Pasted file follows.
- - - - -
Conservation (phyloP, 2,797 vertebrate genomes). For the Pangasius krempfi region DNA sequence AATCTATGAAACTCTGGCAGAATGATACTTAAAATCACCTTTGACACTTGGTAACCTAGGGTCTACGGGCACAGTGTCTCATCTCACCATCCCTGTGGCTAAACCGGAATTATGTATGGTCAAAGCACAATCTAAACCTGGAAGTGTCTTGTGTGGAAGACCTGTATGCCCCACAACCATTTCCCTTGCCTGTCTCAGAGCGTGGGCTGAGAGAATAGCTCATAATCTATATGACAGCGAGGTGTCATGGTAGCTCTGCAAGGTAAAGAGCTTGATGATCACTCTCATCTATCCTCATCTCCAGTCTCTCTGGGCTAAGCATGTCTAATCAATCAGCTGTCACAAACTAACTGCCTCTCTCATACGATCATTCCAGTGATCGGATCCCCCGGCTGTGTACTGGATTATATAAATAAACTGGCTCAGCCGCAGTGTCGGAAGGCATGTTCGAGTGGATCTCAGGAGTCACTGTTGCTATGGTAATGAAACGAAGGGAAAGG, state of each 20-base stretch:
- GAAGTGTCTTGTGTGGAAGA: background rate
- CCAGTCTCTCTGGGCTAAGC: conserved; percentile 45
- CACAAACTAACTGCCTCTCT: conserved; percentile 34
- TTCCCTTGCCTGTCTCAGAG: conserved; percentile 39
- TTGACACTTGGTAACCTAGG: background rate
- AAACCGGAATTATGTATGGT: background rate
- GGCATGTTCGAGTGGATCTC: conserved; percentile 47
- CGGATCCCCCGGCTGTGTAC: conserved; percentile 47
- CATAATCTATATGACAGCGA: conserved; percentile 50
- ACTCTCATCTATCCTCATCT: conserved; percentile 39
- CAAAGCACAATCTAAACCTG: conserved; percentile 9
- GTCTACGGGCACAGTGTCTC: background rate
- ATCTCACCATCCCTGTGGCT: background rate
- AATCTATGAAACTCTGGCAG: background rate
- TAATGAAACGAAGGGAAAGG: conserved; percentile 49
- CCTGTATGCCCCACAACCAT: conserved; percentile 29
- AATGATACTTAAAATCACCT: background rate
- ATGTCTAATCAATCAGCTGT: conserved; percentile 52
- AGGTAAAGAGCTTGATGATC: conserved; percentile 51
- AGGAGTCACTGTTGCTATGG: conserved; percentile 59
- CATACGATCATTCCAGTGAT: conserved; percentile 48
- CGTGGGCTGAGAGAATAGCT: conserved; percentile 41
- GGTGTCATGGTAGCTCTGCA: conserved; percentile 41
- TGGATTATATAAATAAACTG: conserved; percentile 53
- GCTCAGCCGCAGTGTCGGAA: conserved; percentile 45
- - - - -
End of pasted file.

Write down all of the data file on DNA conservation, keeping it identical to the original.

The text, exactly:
Conservation (phyloP, 2,797 vertebrate genomes). For the Pangasius krempfi region DNA sequence AATCTATGAAACTCTGGCAGAATGATACTTAAAATCACCTTTGACACTTGGTAACCTAGGGTCTACGGGCACAGTGTCTCATCTCACCATCCCTGTGGCTAAACCGGAATTATGTATGGTCAAAGCACAATCTAAACCTGGAAGTGTCTTGTGTGGAAGACCTGTATGCCCCACAACCATTTCCCTTGCCTGTCTCAGAGCGTGGGCTGAGAGAATAGCTCATAATCTATATGACAGCGAGGTGTCATGGTAGCTCTGCAAGGTAAAGAGCTTGATGATCACTCTCATCTATCCTCATCTCCAGTCTCTCTGGGCTAAGCATGTCTAATCAATCAGCTGTCACAAACTAACTGCCTCTCTCATACGATCATTCCAGTGATCGGATCCCCCGGCTGTGTACTGGATTATATAAATAAACTGGCTCAGCCGCAGTGTCGGAAGGCATGTTCGAGTGGATCTCAGGAGTCACTGTTGCTATGGTAATGAAACGAAGGGAAAGG, state of each 20-base stretch:
- GAAGTGTCTTGTGTGGAAGA: background rate
- CCAGTCTCTCTGGGCTAAGC: conserved; percentile 45
- CACAAACTAACTGCCTCTCT: conserved; percentile 34
- TTCCCTTGCCTGTCTCAGAG: conserved; percentile 39
- TTGACACTTGGTAACCTAGG: background rate
- AAACCGGAATTATGTATGGT: background rate
- GGCATGTTCGAGTGGATCTC: conserved; percentile 47
- CGGATCCCCCGGCTGTGTAC: conserved; percentile 47
- CATAATCTATATGACAGCGA: conserved; percentile 50
- ACTCTCATCTATCCTCATCT: conserved; percentile 39
- CAAAGCACAATCTAAACCTG: conserved; percentile 9
- GTCTACGGGCACAGTGTCTC: background rate
- ATCTCACCATCCCTGTGGCT: background rate
- AATCTATGAAACTCTGGCAG: background rate
- TAATGAAACGAAGGGAAAGG: conserved; percentile 49
- CCTGTATGCCCCACAACCAT: conserved; percentile 29
- AATGATACTTAAAATCACCT: background rate
- ATGTCTAATCAATCAGCTGT: conserved; percentile 52
- AGGTAAAGAGCTTGATGATC: conserved; percentile 51
- AGGAGTCACTGTTGCTATGG: conserved; percentile 59
- CATACGATCATTCCAGTGAT: conserved; percentile 48
- CGTGGGCTGAGAGAATAGCT: conserved; percentile 41
- GGTGTCATGGTAGCTCTGCA: conserved; percentile 41
- TGGATTATATAAATAAACTG: conserved; percentile 53
- GCTCAGCCGCAGTGTCGGAA: conserved; percentile 45